Times change of typeface for modern era
The Times is changing its typeface as of Monday to reflect the paper's change to tabloid format in November 2003. The new typeface has been specially designed and is called Times Modern. It is said to "encapsulate the paper's heritage while adapting to the demands of the new compact format." It is the first new Times typeface for four years and replaces Times Classic.
Times New Roman – used by the paper from 1932 to 1972 – remains the most widely used typeface in the world. Times Europa followed in 1972, then Times Millennium in 1991.
The typeface project has been led by deputy editor Ben Preston with Neville Brody, formerly art director of The Face, who also worked on the redesign of Times2 in 2005.
Editor Robert Thomson said of the latest change: "The Times has always kept the readers' needs at the heart of any design work and our designers have worked intelligently to introduce changes that we think help the reader navigate the paper more effectively."
"Ben and the team have done a remarkable job in honouring our tradition and creating a look that will serve long into the future. Readers of The Times are visually astute and our changes have been implemented in order to meet their exacting requirements."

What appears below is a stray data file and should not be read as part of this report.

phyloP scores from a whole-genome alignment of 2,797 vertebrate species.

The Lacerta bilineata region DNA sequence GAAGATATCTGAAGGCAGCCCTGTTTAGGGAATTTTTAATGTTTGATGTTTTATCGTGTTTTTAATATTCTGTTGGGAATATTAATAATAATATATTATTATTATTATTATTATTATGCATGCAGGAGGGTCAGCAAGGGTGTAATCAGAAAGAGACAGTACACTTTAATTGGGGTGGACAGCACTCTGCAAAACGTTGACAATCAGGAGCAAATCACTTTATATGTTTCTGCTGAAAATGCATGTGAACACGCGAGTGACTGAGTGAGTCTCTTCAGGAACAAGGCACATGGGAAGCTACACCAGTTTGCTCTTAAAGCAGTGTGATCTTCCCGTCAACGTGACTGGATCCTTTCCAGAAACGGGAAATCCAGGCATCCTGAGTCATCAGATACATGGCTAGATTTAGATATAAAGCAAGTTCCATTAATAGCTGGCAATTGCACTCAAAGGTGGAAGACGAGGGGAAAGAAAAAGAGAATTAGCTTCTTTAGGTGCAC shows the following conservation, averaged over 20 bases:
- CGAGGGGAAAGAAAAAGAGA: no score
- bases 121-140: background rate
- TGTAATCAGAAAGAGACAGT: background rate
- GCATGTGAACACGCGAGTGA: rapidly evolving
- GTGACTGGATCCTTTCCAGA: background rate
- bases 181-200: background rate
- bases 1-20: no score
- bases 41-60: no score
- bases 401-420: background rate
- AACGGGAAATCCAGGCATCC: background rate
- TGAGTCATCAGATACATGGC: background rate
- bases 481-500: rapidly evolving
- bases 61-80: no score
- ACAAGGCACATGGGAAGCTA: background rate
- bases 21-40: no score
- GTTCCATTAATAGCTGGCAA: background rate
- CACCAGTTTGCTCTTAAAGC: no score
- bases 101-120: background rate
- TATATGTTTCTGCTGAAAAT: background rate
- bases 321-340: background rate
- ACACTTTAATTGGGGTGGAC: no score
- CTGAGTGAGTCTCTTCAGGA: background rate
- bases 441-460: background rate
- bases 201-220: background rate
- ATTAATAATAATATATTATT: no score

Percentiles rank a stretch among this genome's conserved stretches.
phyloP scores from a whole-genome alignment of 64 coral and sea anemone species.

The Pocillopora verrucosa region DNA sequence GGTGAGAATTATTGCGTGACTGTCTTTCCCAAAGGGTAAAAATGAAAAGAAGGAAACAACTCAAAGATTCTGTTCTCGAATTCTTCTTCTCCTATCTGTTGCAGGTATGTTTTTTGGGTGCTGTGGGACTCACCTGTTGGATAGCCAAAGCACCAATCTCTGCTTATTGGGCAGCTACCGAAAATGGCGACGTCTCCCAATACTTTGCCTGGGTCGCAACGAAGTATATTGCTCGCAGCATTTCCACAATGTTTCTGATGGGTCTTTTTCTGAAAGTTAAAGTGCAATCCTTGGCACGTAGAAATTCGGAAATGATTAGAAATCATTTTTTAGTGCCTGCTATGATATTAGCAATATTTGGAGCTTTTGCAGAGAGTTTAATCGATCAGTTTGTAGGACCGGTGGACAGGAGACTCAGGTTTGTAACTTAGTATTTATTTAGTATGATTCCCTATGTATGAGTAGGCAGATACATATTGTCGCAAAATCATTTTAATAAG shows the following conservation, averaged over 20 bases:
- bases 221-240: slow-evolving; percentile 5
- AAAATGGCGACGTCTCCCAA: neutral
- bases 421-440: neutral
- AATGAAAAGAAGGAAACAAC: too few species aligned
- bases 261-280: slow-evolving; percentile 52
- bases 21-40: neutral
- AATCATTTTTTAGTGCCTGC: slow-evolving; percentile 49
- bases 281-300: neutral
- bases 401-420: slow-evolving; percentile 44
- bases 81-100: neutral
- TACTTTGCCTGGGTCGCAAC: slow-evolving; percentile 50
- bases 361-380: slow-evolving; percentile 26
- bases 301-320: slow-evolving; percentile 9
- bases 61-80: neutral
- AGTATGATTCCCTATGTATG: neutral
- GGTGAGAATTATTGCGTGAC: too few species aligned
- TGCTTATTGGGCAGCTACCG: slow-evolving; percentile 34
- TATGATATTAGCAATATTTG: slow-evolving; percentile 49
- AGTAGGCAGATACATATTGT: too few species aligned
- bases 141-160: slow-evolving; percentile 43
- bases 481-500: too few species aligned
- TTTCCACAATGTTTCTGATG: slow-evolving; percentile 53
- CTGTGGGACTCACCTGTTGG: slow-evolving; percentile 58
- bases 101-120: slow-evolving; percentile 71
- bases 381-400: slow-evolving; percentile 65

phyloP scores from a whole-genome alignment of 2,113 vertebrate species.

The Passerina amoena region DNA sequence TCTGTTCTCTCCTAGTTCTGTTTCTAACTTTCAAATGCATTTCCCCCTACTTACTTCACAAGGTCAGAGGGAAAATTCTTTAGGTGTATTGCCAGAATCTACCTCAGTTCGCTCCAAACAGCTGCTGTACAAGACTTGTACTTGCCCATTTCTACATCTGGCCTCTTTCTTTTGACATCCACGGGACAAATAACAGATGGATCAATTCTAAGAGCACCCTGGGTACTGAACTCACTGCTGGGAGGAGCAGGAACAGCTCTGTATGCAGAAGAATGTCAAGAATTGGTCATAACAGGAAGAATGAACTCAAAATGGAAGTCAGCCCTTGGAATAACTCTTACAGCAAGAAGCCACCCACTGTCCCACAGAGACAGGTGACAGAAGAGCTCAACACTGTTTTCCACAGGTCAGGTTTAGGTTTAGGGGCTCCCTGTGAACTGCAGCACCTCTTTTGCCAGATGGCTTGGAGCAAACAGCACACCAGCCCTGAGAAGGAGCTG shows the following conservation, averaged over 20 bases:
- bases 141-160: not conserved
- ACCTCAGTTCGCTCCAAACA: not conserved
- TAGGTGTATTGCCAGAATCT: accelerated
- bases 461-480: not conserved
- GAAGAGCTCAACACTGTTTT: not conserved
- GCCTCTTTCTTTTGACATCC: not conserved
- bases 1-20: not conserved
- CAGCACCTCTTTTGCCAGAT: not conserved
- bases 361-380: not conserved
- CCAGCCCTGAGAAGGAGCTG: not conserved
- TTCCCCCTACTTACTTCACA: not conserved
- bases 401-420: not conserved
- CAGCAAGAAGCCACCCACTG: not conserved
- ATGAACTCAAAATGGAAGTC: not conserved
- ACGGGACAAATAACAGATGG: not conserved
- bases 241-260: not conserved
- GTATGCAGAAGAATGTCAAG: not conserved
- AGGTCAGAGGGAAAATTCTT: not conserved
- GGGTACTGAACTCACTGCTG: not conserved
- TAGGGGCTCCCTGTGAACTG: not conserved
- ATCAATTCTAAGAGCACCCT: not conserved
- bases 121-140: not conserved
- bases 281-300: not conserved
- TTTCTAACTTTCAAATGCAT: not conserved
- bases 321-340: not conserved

Brody said of the new look: "The Times had almost all of the tools it needed to create a dynamic, usable, clearly-articulated and familiar language from within its current vocabulary. What it lacked was a few catalytic elements and an evolved architecture (both page and section). Following its move from broadsheet size, the paper still carried some of the design language of the larger format. Essentially, the approach we adopted has been more architectural than decorative and more fundamental than surface. Visual elements and devices needed to be re-visited from the ground up and rationalised within a clear plan and layout."
Author: Dominic Ponsford [source]